Things We Wish We Knew in First Year: (Cultural) Relativism

Relativism or, more specifically, cultural relativism, is the notion that concepts and ideas are relative to the cultural context in which they are produced and understood. Like the image above suggests, the notion of oppression, or male-dominance, might very well differ depending on the culture in which a woman belongs. The idea behind cultural relativism is that ‘panhuman generalizations’ (Spiro 1986, 262) about “culture” and “humanity” are likely to ‘be either false or vacuous’ (ibid.), since (it is argued), no two cultures are the same, or maintain the same understanding(s) of any given concept or idea. Rather, ideologies – such as, for example, “morality”, or “knowledge” – are determined by the ‘historical and social conditions that gave rise to [those concepts]’ (Miller et al. 2019, 295).

Okay, you might be thinking. That sounds straight-forward enough. Different cultures interpret things differently. Got it. Well… not so fast. Just as the cartoon above could be considered reductive – reducing the agency of the women in determining what they wear and why; reducing the relative perceived “seriousness” of male-domination in both cultures; and not to mention the fact that depicting a woman in a full burqa does not necessarily specify her “culture”, merely her religion – so too has cultural relativism received criticism in the academic sphere for being reductive. These days, ‘the label of relativism is more likely to be levelled as an accusation that adopted as a positive description’ (Paleček & Risjord 2012, 10).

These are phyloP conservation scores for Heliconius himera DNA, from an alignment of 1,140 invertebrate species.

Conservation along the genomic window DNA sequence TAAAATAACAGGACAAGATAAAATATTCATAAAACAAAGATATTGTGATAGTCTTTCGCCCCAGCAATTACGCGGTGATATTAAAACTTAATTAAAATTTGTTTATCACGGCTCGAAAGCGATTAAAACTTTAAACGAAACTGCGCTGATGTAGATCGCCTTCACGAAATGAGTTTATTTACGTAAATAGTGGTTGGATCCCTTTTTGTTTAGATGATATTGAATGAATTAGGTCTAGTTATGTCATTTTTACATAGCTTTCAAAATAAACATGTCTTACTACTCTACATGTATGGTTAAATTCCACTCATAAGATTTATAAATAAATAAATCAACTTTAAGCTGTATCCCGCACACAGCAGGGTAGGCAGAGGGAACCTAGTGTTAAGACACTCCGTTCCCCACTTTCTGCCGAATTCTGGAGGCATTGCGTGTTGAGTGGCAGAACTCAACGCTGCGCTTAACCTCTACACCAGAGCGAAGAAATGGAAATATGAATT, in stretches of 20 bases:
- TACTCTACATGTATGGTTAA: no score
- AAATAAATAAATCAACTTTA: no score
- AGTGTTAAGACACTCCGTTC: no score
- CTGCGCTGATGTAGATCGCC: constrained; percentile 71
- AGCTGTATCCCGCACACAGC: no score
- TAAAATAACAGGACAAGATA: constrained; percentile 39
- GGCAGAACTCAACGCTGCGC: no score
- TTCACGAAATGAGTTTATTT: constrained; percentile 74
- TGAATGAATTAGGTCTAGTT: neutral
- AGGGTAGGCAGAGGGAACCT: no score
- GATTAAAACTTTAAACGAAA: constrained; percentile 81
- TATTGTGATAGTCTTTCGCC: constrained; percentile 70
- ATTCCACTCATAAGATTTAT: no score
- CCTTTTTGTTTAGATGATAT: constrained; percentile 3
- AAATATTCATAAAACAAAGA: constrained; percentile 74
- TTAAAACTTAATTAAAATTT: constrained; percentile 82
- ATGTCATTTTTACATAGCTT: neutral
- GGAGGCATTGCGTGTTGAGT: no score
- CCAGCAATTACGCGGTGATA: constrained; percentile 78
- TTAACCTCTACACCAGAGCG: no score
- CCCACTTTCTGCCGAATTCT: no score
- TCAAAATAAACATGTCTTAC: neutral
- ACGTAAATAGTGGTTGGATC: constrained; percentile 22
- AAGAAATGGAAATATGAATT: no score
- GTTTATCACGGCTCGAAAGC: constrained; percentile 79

The debate has been going on for decades. Claiming that all cultures are inherently, intrinsically, fundamentally, different, implies that ‘there are no available transcultural standards by which different cultures might be judged’ (Spiro 1986, 260). Not judged in an aesthetic or superficial sense, but in a moralistic sense. For example, surely the age-old maxim of “murder is bad” should be held universally, no matter the culture? And yet we know it’s not that simple. More than that, though, claiming that cultures are “unique” and distinct from each other is ‘implicitly comparative, in that to be unique means something must be compared and judged different to others’ (Miller et al. 2019, 284). In this way, then, cultural relativism has completed an Ouroboros revolution; a snake eating its own tail. Anthropology especially, it is argued, is the most ‘formally aligned with the very idea of the comparative’ of all the social sciences, since comparing cultures is almost ‘definitional of the discipline’ (ibid.). Certainly, cultural relativism is a concept you’re bound to come across many times in your Anthropology studies, in both its positively and negatively associated forms